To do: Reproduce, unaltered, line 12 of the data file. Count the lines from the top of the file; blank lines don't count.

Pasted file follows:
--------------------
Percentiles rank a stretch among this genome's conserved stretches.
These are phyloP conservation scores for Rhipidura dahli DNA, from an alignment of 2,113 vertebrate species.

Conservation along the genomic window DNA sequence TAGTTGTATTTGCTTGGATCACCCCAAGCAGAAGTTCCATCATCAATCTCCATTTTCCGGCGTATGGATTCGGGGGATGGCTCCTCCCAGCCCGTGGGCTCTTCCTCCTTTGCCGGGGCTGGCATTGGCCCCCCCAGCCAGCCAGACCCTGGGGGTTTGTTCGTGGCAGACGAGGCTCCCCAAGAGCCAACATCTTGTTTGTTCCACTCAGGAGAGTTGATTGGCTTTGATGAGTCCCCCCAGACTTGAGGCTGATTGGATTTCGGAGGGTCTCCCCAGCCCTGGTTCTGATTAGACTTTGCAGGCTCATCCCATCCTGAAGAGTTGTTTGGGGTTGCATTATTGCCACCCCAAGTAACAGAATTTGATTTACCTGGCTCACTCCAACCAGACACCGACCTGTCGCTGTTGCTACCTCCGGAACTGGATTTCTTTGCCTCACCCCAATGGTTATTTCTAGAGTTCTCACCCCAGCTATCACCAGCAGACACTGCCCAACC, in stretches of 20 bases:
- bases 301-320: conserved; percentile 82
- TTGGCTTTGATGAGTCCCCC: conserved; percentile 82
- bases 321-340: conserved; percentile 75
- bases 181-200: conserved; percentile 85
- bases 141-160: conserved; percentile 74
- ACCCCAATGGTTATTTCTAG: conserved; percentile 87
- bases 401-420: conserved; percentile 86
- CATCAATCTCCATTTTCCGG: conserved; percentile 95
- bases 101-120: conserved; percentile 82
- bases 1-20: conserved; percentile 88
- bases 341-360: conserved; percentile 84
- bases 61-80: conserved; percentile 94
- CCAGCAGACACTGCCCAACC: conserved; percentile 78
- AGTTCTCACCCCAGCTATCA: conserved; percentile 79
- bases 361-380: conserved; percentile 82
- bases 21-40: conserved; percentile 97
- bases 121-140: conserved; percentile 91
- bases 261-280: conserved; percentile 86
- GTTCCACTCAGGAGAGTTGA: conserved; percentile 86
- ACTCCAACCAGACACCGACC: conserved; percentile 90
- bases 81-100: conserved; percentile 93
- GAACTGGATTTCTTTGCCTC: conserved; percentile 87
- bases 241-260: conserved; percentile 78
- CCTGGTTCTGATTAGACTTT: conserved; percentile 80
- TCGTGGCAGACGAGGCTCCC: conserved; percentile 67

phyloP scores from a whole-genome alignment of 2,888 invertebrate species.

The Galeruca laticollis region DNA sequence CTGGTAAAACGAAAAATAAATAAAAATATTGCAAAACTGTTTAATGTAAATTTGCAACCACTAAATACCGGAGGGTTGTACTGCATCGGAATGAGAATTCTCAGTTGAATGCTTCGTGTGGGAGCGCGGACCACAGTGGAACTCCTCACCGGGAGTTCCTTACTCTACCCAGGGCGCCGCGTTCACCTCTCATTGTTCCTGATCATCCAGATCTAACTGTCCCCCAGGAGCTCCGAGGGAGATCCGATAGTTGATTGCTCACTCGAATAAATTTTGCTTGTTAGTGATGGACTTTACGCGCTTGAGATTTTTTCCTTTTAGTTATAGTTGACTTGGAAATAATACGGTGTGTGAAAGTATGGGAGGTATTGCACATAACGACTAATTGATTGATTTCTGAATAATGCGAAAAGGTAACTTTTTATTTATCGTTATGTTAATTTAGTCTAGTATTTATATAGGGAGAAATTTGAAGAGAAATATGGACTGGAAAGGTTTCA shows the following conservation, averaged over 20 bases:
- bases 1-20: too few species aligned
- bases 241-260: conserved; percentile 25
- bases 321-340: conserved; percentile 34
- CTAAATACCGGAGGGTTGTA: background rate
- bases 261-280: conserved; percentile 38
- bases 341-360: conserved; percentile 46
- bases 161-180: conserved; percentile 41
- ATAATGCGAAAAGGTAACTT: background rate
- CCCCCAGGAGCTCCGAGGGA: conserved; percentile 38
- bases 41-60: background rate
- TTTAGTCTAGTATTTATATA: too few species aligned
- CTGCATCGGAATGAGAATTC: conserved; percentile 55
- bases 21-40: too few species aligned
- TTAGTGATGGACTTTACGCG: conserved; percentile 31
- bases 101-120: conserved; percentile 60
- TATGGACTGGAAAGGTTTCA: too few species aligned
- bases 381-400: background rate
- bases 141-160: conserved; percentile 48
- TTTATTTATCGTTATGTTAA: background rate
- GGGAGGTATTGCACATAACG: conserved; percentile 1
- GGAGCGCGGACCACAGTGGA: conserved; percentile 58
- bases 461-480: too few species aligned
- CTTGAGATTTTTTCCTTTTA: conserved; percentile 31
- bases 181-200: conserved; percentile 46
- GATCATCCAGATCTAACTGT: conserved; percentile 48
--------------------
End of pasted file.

- bases 101-120: conserved; percentile 82